U.S. Navy, JMSDF sign logistics interoperability framework
WASHINGTON - Vice Adm. Rick Williamson, deputy chief of naval operations for fleet readiness and logistics (N4), and Rear Adm. Masatomi Dairiki, director general of the Logistics Department of the Maritime Support Office, Japan Maritime Self-Defense Force, signed a revised framework to improve cooperation and interoperability for maritime logistics Feb. 5, at the Pentagon.
The JMSDF/USN Logistics Interoperability and Integration Strategic Framework establishes a bilateral, strategic approach to integrated logistics in support of shared areas of concern such as potential threats, humanitarian assistance/disaster relief, and other peacetime operations. The framework aims to create solutions for using limited resources as effectively as possible and reduce obstacles in meeting operational commanders’ requirements.
Efforts outlined in the framework underpin Chief of Naval Operations Adm. Mike Gilday’s fragmentary order 01/2019, imperative for building on alliances and logistics partnerships.
“As the world changes, it is vital to have good partners, and this agreement will help strengthen the ties between our two navies,” Williamson said. “It has often been said that blunting force wins battles—but logistics wins wars.”
The framework facilitates collaboration across all levels of logistics planning, from tactical to operational, as well as innovative and strategic approaches for the future. Some initial target areas include exercises and wargames; fuel distribution, ordnance and food stocks; acquisition agreements; and the possibility of additional personnel exchanges.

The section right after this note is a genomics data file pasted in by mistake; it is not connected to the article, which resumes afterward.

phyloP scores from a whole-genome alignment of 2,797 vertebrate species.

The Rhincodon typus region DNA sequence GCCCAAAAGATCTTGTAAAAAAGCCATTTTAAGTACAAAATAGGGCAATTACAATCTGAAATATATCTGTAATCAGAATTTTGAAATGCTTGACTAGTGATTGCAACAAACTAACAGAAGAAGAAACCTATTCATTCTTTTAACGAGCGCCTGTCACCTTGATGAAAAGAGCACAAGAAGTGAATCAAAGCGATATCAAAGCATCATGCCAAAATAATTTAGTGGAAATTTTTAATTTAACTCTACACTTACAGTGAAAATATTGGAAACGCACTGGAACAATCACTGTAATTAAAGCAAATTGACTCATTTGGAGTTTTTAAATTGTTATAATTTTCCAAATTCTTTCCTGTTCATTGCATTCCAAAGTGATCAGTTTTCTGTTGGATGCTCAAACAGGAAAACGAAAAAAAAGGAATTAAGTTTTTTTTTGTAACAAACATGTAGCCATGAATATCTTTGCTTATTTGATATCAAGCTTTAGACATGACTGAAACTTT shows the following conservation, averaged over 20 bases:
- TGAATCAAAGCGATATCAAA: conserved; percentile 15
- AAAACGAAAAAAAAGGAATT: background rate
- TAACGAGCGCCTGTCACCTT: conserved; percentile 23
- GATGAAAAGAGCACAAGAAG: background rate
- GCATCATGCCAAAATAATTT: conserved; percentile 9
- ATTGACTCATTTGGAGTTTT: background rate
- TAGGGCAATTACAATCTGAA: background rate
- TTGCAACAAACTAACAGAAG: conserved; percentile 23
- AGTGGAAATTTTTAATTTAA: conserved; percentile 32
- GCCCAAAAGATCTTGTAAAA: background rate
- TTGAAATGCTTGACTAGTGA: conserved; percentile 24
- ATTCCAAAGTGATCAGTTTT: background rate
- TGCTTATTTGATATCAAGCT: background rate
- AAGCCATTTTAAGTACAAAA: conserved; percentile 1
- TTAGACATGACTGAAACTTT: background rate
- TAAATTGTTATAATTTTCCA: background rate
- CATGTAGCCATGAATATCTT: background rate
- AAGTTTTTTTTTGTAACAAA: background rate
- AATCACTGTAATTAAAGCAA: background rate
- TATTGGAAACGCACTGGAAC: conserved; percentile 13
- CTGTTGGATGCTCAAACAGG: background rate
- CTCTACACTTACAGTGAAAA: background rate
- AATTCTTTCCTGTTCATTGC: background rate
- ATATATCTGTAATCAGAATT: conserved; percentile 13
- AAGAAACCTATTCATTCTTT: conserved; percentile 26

Staffs will also explore opportunities to share logistics information, improve radiological screening procedures, and integrate emerging technologies such as additive manufacturing and unmanned systems that can enhance lethality and sustainability.
Following the signing event and the exchange of commemorative plaques, the two leaders discussed additional topics relevant to the five maritime logistics sustainment vectors (rearm, resupply, repair, revive, and refuel), ranging from landing craft air cushion (LCAC) operations, to maintenance of U.S. Navy vessels in Japanese shipyards, to future replenishment-at-sea operations between the two nations.
“We welcome this opportunity for enhanced cooperation with the U.S. Navy,” Dairiki said. “We look forward to working together to improve our logistics interoperability.”
OPNAV N4 continues to seek partnerships and develop doctrine and policy to enable an effective logistics enterprise that achieves the best possible outcomes for the warfighter.